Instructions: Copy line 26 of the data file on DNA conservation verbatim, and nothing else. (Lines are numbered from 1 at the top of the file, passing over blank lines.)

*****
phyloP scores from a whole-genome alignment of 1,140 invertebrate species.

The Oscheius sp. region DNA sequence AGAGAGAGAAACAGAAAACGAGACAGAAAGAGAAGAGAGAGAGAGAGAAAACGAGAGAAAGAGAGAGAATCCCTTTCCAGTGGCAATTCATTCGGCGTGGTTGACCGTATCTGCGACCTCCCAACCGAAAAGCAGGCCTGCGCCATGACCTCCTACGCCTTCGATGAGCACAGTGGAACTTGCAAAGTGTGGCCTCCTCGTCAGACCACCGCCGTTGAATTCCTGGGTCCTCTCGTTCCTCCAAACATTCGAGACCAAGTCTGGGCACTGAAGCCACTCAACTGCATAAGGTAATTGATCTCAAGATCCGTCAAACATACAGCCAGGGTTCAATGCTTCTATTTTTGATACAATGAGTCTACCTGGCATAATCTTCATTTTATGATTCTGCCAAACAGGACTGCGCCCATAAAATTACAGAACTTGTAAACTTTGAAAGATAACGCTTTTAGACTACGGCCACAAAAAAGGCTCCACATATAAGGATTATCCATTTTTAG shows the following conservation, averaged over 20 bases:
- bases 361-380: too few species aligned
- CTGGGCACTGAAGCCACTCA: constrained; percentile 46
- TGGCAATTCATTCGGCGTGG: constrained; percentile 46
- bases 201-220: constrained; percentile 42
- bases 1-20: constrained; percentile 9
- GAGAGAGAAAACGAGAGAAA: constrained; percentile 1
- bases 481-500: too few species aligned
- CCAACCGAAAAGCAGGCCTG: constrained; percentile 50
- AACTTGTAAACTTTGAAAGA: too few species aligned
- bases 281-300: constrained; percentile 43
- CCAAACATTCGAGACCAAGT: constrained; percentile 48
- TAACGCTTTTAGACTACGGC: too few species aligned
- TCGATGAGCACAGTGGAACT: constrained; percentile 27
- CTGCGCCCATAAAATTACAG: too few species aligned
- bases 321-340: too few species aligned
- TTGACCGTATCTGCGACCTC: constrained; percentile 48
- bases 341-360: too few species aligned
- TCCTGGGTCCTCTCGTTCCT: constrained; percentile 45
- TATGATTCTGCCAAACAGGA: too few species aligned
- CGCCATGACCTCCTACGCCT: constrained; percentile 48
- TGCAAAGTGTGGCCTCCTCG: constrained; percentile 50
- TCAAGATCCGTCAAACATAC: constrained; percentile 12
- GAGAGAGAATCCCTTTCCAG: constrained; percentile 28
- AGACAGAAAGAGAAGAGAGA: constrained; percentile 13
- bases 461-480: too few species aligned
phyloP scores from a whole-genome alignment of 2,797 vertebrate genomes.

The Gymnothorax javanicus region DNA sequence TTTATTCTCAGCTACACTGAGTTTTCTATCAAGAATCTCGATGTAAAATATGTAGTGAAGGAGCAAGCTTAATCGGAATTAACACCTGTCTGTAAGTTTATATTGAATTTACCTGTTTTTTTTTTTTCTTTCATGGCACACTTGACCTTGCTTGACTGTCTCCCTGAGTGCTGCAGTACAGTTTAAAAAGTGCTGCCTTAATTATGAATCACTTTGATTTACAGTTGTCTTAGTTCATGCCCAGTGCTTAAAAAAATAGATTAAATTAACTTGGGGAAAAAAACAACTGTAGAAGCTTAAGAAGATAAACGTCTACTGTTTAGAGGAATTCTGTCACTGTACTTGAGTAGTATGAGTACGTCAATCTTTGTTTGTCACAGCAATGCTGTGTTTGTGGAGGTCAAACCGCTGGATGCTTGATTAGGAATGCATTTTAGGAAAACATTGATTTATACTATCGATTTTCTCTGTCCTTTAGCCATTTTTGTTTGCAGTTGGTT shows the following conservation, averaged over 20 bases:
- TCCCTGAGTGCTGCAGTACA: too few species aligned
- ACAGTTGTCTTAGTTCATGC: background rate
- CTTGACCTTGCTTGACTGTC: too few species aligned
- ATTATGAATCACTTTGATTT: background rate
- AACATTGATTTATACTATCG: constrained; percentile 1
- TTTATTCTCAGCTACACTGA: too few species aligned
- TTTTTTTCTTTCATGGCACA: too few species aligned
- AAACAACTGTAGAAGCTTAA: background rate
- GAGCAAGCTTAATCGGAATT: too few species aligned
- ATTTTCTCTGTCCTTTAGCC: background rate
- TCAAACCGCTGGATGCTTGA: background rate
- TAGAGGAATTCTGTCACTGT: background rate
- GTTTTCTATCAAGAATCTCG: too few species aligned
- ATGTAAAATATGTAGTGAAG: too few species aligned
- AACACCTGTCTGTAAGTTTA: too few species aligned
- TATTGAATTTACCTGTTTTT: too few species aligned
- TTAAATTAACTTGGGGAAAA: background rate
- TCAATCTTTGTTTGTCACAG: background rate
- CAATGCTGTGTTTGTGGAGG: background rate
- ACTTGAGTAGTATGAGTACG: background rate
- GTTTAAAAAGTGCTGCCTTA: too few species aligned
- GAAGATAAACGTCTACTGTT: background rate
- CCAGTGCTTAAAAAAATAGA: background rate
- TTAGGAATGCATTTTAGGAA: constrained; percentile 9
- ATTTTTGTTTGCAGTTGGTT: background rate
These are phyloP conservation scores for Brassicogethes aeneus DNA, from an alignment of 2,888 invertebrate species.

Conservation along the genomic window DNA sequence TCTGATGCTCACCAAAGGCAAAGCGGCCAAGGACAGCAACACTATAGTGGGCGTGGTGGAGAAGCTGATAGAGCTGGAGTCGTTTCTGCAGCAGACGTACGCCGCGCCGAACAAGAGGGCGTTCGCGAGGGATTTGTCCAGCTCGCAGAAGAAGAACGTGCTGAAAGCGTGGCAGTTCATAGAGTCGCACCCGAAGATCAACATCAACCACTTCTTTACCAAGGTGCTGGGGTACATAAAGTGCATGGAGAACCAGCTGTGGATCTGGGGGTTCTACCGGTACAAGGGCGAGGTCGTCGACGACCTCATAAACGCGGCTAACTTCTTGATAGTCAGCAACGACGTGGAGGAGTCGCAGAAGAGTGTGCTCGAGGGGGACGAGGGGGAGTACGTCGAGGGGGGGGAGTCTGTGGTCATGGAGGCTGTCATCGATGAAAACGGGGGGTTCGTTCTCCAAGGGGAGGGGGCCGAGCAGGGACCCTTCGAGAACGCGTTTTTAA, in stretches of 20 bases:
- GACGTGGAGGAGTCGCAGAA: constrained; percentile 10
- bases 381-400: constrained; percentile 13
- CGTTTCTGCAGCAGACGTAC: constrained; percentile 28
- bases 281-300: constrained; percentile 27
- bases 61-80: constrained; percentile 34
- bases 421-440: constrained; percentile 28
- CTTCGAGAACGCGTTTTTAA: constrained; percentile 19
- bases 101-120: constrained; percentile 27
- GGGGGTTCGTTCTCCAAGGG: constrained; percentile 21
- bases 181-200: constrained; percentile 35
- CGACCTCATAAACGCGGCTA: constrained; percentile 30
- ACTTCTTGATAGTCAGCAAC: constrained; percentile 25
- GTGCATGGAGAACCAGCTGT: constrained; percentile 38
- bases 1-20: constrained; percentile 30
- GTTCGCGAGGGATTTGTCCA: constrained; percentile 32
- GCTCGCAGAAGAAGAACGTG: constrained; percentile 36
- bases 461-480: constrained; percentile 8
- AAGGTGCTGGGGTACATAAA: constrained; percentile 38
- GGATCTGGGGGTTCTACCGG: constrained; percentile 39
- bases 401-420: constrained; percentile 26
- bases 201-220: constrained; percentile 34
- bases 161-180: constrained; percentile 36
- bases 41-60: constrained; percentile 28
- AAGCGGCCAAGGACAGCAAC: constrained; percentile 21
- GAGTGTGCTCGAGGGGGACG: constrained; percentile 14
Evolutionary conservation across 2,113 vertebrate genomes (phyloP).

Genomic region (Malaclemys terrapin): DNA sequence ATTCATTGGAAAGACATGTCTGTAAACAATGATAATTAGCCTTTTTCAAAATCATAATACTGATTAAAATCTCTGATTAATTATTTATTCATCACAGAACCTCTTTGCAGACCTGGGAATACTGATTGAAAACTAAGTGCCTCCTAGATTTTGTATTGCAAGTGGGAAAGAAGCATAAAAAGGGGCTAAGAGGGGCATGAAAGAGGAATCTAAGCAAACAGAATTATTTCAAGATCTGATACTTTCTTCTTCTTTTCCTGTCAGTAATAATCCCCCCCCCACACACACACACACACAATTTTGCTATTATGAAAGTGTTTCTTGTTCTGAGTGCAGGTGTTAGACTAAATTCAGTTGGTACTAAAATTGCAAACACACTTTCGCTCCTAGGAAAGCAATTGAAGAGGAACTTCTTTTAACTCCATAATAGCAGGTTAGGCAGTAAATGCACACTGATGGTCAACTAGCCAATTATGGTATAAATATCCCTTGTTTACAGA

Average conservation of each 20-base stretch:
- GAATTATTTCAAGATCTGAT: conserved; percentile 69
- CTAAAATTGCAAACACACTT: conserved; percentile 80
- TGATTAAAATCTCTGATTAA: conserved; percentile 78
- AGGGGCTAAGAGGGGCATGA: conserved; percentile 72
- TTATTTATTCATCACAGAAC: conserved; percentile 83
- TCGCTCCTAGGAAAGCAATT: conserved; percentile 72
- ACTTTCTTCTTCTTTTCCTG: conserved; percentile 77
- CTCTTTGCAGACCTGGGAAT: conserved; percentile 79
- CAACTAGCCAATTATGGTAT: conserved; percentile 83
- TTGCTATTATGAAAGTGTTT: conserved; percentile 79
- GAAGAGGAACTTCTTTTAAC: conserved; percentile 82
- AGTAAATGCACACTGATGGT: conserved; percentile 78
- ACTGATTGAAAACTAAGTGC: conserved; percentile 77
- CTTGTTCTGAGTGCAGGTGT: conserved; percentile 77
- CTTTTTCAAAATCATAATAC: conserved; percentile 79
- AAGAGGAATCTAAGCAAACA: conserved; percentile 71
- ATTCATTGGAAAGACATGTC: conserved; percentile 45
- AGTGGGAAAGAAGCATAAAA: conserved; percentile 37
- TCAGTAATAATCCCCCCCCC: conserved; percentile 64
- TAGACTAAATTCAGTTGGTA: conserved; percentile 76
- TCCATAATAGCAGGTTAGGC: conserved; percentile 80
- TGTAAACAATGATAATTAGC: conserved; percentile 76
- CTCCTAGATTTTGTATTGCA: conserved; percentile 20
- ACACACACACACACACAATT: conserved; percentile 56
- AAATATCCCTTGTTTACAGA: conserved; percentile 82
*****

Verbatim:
- AGACAGAAAGAGAAGAGAGA: constrained; percentile 13